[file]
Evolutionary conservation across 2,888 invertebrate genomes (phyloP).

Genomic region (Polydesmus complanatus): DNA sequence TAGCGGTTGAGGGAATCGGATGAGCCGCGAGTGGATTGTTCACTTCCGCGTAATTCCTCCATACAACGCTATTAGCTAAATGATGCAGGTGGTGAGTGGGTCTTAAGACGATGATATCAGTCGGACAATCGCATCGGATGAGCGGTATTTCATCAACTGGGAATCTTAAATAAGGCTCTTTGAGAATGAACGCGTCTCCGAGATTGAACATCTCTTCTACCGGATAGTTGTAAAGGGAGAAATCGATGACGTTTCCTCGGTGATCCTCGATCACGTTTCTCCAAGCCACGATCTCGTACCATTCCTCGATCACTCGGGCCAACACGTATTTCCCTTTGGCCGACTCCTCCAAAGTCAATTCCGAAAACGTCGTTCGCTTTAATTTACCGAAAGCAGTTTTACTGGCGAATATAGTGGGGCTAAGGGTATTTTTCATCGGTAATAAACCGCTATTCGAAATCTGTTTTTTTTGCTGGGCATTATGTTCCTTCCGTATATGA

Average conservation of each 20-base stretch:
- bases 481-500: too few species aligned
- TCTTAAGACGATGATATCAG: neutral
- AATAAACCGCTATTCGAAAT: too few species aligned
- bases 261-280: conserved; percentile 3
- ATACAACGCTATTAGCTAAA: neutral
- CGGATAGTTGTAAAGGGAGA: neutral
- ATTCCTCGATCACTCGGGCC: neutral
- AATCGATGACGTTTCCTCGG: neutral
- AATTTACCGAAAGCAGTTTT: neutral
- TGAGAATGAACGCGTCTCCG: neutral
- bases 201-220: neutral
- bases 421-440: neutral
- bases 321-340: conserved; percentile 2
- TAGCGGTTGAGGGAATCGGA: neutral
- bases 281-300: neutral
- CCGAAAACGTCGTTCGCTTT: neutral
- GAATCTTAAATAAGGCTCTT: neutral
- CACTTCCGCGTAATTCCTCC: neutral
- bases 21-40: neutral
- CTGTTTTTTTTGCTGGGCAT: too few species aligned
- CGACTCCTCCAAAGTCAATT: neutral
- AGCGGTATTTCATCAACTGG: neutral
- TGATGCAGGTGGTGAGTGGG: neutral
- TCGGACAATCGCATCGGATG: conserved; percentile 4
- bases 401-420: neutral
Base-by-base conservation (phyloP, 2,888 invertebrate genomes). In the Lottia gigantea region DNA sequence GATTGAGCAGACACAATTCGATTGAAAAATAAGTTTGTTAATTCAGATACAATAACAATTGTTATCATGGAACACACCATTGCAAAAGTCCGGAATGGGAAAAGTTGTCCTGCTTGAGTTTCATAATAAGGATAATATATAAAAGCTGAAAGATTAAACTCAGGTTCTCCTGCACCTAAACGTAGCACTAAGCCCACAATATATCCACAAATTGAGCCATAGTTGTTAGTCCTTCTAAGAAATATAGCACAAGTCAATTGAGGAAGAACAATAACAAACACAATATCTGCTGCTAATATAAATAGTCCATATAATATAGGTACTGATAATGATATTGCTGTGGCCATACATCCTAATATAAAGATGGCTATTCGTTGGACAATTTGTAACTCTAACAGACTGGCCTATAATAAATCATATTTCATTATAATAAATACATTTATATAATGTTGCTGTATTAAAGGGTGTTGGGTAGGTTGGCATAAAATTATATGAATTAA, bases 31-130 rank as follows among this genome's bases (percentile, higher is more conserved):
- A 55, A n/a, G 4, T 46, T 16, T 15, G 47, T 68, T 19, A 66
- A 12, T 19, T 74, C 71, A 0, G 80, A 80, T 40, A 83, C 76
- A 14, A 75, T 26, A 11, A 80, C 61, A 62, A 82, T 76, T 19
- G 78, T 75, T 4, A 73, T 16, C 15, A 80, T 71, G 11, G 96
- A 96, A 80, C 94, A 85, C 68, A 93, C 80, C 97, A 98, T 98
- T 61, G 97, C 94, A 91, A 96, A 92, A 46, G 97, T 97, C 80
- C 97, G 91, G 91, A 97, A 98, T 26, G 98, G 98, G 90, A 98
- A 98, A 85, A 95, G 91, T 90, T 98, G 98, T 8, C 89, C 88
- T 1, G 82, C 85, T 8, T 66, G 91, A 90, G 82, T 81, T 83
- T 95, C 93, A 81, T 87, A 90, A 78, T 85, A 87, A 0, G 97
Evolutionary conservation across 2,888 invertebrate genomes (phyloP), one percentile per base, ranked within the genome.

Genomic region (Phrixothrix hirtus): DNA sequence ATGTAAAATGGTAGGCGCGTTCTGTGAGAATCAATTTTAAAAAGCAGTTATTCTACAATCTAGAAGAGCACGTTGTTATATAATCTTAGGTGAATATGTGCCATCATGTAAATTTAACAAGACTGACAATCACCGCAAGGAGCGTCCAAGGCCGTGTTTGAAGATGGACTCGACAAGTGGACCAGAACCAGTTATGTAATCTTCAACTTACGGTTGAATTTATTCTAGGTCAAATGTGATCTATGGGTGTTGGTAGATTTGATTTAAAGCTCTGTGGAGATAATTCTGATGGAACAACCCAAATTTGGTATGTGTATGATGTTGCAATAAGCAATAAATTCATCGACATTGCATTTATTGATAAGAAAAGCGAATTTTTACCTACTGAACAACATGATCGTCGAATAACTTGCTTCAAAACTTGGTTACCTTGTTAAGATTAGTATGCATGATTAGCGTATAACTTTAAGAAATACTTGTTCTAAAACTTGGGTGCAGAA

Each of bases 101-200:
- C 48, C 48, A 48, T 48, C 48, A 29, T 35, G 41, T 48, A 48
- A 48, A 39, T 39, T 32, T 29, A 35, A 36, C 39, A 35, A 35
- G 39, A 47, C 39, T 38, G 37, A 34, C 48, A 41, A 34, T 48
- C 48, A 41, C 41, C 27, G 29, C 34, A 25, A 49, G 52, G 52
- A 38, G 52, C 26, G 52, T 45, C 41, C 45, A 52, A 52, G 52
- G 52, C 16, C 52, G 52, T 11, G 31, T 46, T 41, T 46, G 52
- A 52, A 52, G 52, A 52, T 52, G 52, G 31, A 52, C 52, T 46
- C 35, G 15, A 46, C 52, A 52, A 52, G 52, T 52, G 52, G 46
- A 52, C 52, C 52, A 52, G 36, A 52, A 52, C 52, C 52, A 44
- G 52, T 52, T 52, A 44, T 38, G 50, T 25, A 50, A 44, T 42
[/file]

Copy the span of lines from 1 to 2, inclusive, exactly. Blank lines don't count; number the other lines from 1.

Evolutionary conservation across 2,888 invertebrate genomes (phyloP).

Genomic region (Polydesmus complanatus): DNA sequence TAGCGGTTGAGGGAATCGGATGAGCCGCGAGTGGATTGTTCACTTCCGCGTAATTCCTCCATACAACGCTATTAGCTAAATGATGCAGGTGGTGAGTGGGTCTTAAGACGATGATATCAGTCGGACAATCGCATCGGATGAGCGGTATTTCATCAACTGGGAATCTTAAATAAGGCTCTTTGAGAATGAACGCGTCTCCGAGATTGAACATCTCTTCTACCGGATAGTTGTAAAGGGAGAAATCGATGACGTTTCCTCGGTGATCCTCGATCACGTTTCTCCAAGCCACGATCTCGTACCATTCCTCGATCACTCGGGCCAACACGTATTTCCCTTTGGCCGACTCCTCCAAAGTCAATTCCGAAAACGTCGTTCGCTTTAATTTACCGAAAGCAGTTTTACTGGCGAATATAGTGGGGCTAAGGGTATTTTTCATCGGTAATAAACCGCTATTCGAAATCTGTTTTTTTTGCTGGGCATTATGTTCCTTCCGTATATGA